The Associated Press reported on Thursday, May 3, 2007 that Mr. and Mrs. Chung, immigrants from South Korea, opened their own dry cleaning business in Washington, D.C. seven years ago. Unfortunately, the have been dealing with a litigation nightmare for the past two years ever since a Judge sued them for $65 million because they lost a pair of his pants.
The Chungs are so disheartened that they are considering moving back to South Korea, their attorney Chris Manning said. “They’re out a lot of money, but more importantly, incredibly disenchanted with the system” Manning said. “This has destroyed their lives..
The lawsuit was filed by District of Columbia Administrative Hearing Judge Roy Pearson, who has been representing himself in the case. Judge Pearson did not return phone calls or e-mails as of Wednesday of last week from the Associated Press. According to court filings, the problem began in 2005 when Pearson first became a judge and took several suits for alterations to Custom Cleaners in Northeast Washington DC. A pair of pants from one suit was not ready when he requested it two days later, and appeared to be missing.
Judge Pearson asked the cleaners to pay the full price for the suit which was more than $1000. However, a week later the Chung’s said that the pants had been found and refused to pay. That is when Judge Pearson decided to file a suit.
According to the Chungs’ lawyer the cleaners has made three offers to settle with Judge Pearson. The first offer was for $3,000, then $4,600 and then $12,000. Judge Pearson has refused to settle. One of his claims for damages includes the cost to rent a car ($15,000) every weekend for 10 years to go to another dry cleaner since he no longer wants to patronize the Chungs’ dry cleaners. The bulk of Pearson’s $65 million claim, however, it derived from a strict interpretation of Washington DC’s consumer protection law which fines violators $1,500 per violation per day. According to court papers, Pearson added up 12 violations over 1200 days and multiplied by 3 defendants.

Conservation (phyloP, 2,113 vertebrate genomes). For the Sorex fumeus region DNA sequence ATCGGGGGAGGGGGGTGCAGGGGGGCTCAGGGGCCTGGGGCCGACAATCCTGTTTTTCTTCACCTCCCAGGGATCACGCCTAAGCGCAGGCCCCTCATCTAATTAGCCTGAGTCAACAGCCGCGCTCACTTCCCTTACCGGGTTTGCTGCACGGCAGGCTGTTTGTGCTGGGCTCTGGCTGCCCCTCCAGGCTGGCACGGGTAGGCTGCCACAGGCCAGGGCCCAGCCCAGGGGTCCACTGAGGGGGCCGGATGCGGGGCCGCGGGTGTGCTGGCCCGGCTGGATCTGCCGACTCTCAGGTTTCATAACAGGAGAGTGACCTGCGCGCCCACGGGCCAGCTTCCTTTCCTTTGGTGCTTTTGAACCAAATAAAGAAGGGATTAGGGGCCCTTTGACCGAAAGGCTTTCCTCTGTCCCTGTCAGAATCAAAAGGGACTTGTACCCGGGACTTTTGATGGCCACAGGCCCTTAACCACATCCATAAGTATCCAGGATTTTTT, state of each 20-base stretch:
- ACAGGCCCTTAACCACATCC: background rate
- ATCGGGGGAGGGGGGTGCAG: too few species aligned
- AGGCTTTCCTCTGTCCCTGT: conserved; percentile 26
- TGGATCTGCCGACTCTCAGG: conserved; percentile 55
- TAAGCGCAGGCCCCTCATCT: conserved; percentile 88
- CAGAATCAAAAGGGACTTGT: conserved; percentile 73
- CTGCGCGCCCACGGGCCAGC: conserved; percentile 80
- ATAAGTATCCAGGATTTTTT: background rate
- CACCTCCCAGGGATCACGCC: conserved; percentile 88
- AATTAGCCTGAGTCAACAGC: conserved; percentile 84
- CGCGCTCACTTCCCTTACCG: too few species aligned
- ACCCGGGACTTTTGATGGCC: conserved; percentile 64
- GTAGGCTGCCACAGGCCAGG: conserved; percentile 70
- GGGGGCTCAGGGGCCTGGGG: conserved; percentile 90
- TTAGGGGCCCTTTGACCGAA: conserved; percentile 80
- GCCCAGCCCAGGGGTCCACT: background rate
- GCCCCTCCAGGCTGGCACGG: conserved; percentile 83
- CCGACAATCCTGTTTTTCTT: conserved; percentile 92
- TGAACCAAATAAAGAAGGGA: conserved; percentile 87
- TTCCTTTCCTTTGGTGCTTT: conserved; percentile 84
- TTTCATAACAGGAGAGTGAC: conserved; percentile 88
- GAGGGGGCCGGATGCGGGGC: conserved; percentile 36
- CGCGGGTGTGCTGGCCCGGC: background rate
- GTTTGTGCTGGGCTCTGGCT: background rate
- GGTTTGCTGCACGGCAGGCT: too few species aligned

Much of Judge Pearson’s case rests on two signs that Custom Cleaners once had on its walls: “Satisfaction Guaranteed” and “Same Day Service”. Because Pearson is dissatisfied and because he didn’t get his pants back the same day he claims the signs amount to fraud. The case is set for trial on June 11, 2007.
The American Tort Association, which tries to police the kind of abusive lawsuits that hurt small businesses, has offered to buy Judge Pearson a suit of his choice in an attempt to help the Chungs resolve the matter.